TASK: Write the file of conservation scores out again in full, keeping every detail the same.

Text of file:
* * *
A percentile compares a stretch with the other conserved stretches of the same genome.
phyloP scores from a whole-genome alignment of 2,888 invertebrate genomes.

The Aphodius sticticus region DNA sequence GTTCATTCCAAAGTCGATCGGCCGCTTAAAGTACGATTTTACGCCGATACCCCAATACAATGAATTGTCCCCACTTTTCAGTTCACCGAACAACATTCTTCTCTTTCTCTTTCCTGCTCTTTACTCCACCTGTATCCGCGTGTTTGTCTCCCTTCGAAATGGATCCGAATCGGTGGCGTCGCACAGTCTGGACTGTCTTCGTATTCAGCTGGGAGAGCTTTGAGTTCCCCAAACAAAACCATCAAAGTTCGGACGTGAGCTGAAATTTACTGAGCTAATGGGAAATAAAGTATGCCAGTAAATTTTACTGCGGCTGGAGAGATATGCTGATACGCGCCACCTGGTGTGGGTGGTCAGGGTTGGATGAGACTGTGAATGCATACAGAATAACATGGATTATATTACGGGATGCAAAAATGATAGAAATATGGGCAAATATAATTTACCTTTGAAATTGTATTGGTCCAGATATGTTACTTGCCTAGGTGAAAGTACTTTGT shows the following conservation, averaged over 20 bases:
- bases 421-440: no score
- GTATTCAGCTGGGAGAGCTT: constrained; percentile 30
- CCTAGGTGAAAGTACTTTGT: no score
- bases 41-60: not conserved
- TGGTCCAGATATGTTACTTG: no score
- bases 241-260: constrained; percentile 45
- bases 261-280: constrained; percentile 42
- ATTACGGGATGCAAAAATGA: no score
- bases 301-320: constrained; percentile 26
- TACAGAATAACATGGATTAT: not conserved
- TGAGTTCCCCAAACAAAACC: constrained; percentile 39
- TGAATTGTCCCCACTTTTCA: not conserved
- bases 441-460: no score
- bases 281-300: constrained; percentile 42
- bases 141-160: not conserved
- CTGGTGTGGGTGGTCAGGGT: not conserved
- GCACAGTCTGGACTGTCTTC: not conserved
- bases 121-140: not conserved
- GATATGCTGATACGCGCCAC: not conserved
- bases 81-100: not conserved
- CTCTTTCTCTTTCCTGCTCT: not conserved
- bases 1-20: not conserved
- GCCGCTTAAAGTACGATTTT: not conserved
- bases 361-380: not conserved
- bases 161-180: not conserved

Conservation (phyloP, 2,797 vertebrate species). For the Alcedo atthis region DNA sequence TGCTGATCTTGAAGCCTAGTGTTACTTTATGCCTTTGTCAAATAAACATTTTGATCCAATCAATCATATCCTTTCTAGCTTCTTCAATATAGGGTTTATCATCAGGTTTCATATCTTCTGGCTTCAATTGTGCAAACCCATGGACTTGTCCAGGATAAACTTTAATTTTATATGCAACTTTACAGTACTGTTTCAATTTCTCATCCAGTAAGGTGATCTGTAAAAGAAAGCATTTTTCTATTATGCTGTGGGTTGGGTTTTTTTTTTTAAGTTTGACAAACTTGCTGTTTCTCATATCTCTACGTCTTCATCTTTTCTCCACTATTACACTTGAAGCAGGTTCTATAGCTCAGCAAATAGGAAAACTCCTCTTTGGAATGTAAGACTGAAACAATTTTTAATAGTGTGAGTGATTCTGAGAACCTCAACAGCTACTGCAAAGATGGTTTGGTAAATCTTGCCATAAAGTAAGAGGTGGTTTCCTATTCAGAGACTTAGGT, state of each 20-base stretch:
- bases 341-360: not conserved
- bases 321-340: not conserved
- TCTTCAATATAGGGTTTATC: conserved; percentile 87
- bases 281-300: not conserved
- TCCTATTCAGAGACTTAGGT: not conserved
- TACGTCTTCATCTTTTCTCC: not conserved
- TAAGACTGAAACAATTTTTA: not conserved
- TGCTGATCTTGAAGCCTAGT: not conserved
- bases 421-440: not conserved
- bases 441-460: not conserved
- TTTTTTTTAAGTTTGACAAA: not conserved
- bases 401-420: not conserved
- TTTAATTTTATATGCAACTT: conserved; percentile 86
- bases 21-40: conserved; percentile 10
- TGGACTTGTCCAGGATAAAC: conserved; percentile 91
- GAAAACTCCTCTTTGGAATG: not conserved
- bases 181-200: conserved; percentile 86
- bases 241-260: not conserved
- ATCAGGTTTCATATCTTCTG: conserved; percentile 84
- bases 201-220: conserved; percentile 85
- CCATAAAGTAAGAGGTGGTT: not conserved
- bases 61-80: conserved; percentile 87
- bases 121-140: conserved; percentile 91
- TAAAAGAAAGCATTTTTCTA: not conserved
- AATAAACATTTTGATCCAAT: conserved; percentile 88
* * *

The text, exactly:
A percentile compares a stretch with the other conserved stretches of the same genome.
phyloP scores from a whole-genome alignment of 2,888 invertebrate genomes.

The Aphodius sticticus region DNA sequence GTTCATTCCAAAGTCGATCGGCCGCTTAAAGTACGATTTTACGCCGATACCCCAATACAATGAATTGTCCCCACTTTTCAGTTCACCGAACAACATTCTTCTCTTTCTCTTTCCTGCTCTTTACTCCACCTGTATCCGCGTGTTTGTCTCCCTTCGAAATGGATCCGAATCGGTGGCGTCGCACAGTCTGGACTGTCTTCGTATTCAGCTGGGAGAGCTTTGAGTTCCCCAAACAAAACCATCAAAGTTCGGACGTGAGCTGAAATTTACTGAGCTAATGGGAAATAAAGTATGCCAGTAAATTTTACTGCGGCTGGAGAGATATGCTGATACGCGCCACCTGGTGTGGGTGGTCAGGGTTGGATGAGACTGTGAATGCATACAGAATAACATGGATTATATTACGGGATGCAAAAATGATAGAAATATGGGCAAATATAATTTACCTTTGAAATTGTATTGGTCCAGATATGTTACTTGCCTAGGTGAAAGTACTTTGT shows the following conservation, averaged over 20 bases:
- bases 421-440: no score
- GTATTCAGCTGGGAGAGCTT: constrained; percentile 30
- CCTAGGTGAAAGTACTTTGT: no score
- bases 41-60: not conserved
- TGGTCCAGATATGTTACTTG: no score
- bases 241-260: constrained; percentile 45
- bases 261-280: constrained; percentile 42
- ATTACGGGATGCAAAAATGA: no score
- bases 301-320: constrained; percentile 26
- TACAGAATAACATGGATTAT: not conserved
- TGAGTTCCCCAAACAAAACC: constrained; percentile 39
- TGAATTGTCCCCACTTTTCA: not conserved
- bases 441-460: no score
- bases 281-300: constrained; percentile 42
- bases 141-160: not conserved
- CTGGTGTGGGTGGTCAGGGT: not conserved
- GCACAGTCTGGACTGTCTTC: not conserved
- bases 121-140: not conserved
- GATATGCTGATACGCGCCAC: not conserved
- bases 81-100: not conserved
- CTCTTTCTCTTTCCTGCTCT: not conserved
- bases 1-20: not conserved
- GCCGCTTAAAGTACGATTTT: not conserved
- bases 361-380: not conserved
- bases 161-180: not conserved

Conservation (phyloP, 2,797 vertebrate species). For the Alcedo atthis region DNA sequence TGCTGATCTTGAAGCCTAGTGTTACTTTATGCCTTTGTCAAATAAACATTTTGATCCAATCAATCATATCCTTTCTAGCTTCTTCAATATAGGGTTTATCATCAGGTTTCATATCTTCTGGCTTCAATTGTGCAAACCCATGGACTTGTCCAGGATAAACTTTAATTTTATATGCAACTTTACAGTACTGTTTCAATTTCTCATCCAGTAAGGTGATCTGTAAAAGAAAGCATTTTTCTATTATGCTGTGGGTTGGGTTTTTTTTTTTAAGTTTGACAAACTTGCTGTTTCTCATATCTCTACGTCTTCATCTTTTCTCCACTATTACACTTGAAGCAGGTTCTATAGCTCAGCAAATAGGAAAACTCCTCTTTGGAATGTAAGACTGAAACAATTTTTAATAGTGTGAGTGATTCTGAGAACCTCAACAGCTACTGCAAAGATGGTTTGGTAAATCTTGCCATAAAGTAAGAGGTGGTTTCCTATTCAGAGACTTAGGT, state of each 20-base stretch:
- bases 341-360: not conserved
- bases 321-340: not conserved
- TCTTCAATATAGGGTTTATC: conserved; percentile 87
- bases 281-300: not conserved
- TCCTATTCAGAGACTTAGGT: not conserved
- TACGTCTTCATCTTTTCTCC: not conserved
- TAAGACTGAAACAATTTTTA: not conserved
- TGCTGATCTTGAAGCCTAGT: not conserved
- bases 421-440: not conserved
- bases 441-460: not conserved
- TTTTTTTTAAGTTTGACAAA: not conserved
- bases 401-420: not conserved
- TTTAATTTTATATGCAACTT: conserved; percentile 86
- bases 21-40: conserved; percentile 10
- TGGACTTGTCCAGGATAAAC: conserved; percentile 91
- GAAAACTCCTCTTTGGAATG: not conserved
- bases 181-200: conserved; percentile 86
- bases 241-260: not conserved
- ATCAGGTTTCATATCTTCTG: conserved; percentile 84
- bases 201-220: conserved; percentile 85
- CCATAAAGTAAGAGGTGGTT: not conserved
- bases 61-80: conserved; percentile 87
- bases 121-140: conserved; percentile 91
- TAAAAGAAAGCATTTTTCTA: not conserved
- AATAAACATTTTGATCCAAT: conserved; percentile 88